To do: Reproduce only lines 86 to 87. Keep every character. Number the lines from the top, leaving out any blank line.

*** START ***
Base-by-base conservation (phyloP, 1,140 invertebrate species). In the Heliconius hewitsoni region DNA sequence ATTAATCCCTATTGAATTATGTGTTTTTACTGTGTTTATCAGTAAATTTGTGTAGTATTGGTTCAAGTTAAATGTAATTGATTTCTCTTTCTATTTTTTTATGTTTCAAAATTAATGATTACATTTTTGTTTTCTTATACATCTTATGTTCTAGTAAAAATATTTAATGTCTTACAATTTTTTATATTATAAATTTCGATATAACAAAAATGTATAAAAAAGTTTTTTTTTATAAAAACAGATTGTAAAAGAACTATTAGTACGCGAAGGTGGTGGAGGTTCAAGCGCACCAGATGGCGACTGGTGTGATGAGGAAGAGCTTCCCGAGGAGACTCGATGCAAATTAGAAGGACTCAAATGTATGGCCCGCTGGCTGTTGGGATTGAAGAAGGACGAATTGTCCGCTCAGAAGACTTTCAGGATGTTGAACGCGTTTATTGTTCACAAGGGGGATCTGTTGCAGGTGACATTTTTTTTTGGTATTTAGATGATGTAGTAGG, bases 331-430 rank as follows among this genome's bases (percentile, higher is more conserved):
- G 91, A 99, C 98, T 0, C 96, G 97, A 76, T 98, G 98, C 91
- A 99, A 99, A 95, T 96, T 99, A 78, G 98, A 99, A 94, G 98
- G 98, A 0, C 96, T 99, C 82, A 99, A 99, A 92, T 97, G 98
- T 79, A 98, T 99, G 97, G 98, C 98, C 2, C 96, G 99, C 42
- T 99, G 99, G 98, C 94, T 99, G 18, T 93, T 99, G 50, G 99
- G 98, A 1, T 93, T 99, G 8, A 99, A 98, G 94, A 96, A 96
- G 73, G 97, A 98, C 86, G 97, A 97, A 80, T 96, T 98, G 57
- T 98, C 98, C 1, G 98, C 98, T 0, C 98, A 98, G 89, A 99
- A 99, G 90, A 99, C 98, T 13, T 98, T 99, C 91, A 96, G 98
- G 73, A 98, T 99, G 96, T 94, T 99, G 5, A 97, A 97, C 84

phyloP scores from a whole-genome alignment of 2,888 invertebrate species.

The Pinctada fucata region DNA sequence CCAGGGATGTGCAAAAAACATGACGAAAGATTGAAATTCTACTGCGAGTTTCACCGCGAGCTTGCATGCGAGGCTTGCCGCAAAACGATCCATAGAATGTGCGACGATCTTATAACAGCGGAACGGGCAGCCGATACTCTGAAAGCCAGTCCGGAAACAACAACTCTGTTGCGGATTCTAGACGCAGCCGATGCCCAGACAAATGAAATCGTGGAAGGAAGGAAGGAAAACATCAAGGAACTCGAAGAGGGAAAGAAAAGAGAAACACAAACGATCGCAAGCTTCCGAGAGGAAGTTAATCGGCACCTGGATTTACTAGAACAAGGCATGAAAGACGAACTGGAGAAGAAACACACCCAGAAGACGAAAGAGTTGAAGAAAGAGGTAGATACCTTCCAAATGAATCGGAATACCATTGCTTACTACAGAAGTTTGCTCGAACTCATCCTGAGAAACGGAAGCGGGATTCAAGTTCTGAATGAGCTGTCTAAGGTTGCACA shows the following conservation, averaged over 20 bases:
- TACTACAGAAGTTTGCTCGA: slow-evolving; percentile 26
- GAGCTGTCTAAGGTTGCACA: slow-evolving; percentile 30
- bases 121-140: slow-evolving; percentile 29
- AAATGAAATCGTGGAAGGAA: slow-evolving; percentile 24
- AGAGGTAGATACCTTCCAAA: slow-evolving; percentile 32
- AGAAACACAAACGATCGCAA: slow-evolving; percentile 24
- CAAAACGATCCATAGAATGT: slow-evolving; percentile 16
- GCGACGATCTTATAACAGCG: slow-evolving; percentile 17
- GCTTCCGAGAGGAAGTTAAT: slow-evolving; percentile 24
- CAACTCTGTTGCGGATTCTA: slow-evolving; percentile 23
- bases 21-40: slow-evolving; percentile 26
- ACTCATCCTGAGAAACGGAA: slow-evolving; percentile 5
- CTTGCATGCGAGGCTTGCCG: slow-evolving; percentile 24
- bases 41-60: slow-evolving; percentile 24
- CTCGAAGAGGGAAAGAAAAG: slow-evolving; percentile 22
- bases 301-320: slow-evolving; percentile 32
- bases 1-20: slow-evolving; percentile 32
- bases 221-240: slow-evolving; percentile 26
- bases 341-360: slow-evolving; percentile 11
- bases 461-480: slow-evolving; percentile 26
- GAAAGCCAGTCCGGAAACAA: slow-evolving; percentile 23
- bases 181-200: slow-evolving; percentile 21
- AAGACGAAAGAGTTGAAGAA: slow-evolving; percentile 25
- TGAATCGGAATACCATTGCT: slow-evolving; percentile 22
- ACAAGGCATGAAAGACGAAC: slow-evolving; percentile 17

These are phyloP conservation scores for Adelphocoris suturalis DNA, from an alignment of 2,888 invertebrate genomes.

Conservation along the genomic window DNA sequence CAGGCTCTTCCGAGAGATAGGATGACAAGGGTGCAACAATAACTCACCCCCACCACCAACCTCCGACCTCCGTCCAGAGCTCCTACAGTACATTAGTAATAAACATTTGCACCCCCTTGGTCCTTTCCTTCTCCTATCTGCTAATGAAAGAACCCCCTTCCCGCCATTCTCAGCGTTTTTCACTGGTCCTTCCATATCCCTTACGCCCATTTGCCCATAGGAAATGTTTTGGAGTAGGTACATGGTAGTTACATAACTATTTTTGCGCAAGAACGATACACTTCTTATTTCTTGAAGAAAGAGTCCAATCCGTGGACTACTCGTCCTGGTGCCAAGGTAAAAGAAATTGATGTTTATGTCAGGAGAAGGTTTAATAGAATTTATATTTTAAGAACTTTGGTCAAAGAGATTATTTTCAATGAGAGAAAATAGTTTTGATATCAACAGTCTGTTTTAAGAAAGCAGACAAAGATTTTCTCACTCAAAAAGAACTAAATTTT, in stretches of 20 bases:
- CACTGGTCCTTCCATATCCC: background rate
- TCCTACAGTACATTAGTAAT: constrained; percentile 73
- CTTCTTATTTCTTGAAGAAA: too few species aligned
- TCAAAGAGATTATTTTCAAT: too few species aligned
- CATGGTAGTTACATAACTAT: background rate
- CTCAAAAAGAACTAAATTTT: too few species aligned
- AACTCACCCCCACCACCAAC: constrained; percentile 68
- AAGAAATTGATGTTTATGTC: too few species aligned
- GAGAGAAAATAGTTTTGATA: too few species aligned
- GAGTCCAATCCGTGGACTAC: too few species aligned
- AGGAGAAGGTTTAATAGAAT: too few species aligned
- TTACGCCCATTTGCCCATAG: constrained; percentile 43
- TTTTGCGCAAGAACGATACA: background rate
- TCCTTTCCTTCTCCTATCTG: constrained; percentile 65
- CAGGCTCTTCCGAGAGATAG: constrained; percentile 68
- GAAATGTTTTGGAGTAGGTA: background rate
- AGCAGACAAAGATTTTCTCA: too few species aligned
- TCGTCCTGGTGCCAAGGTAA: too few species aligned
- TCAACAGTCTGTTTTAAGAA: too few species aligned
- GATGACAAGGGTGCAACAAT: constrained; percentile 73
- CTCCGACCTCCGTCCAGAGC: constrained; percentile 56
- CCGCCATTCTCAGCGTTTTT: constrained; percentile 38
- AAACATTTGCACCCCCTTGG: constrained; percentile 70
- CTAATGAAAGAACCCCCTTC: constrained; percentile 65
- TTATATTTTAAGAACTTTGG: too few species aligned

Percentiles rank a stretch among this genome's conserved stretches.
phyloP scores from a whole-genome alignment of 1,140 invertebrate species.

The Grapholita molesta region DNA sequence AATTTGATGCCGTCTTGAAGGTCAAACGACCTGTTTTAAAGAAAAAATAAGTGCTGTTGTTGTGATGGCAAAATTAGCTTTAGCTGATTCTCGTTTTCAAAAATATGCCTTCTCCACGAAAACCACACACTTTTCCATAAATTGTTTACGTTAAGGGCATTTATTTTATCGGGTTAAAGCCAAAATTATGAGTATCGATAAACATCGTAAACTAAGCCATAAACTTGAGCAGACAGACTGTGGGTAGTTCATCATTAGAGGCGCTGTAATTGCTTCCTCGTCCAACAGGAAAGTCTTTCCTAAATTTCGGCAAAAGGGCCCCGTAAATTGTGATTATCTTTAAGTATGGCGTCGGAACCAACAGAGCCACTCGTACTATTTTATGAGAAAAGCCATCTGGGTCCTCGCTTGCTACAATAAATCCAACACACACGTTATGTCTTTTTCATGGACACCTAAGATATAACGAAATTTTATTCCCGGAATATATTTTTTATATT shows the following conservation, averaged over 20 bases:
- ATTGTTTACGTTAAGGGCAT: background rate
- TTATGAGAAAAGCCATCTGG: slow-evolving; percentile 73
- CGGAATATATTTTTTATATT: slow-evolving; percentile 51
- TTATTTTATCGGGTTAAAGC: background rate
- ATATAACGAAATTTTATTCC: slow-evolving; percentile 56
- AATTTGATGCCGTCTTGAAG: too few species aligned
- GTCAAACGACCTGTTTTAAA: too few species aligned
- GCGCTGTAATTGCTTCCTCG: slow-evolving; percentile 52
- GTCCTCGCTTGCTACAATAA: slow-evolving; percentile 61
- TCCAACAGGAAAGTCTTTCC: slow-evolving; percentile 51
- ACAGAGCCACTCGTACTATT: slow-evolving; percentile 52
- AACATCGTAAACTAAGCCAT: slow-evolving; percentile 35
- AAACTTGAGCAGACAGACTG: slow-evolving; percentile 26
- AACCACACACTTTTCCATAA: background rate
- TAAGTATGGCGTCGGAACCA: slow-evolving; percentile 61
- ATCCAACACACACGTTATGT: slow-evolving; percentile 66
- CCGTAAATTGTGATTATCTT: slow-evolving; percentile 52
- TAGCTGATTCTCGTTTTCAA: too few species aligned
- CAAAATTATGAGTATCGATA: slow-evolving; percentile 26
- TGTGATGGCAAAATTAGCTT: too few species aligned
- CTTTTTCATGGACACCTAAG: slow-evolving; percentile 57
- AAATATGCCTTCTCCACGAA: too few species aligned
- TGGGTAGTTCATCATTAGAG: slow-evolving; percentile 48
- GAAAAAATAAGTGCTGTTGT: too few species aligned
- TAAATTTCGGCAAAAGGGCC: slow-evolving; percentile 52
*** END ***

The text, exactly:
- TAGCTGATTCTCGTTTTCAA: too few species aligned
- CAAAATTATGAGTATCGATA: slow-evolving; percentile 26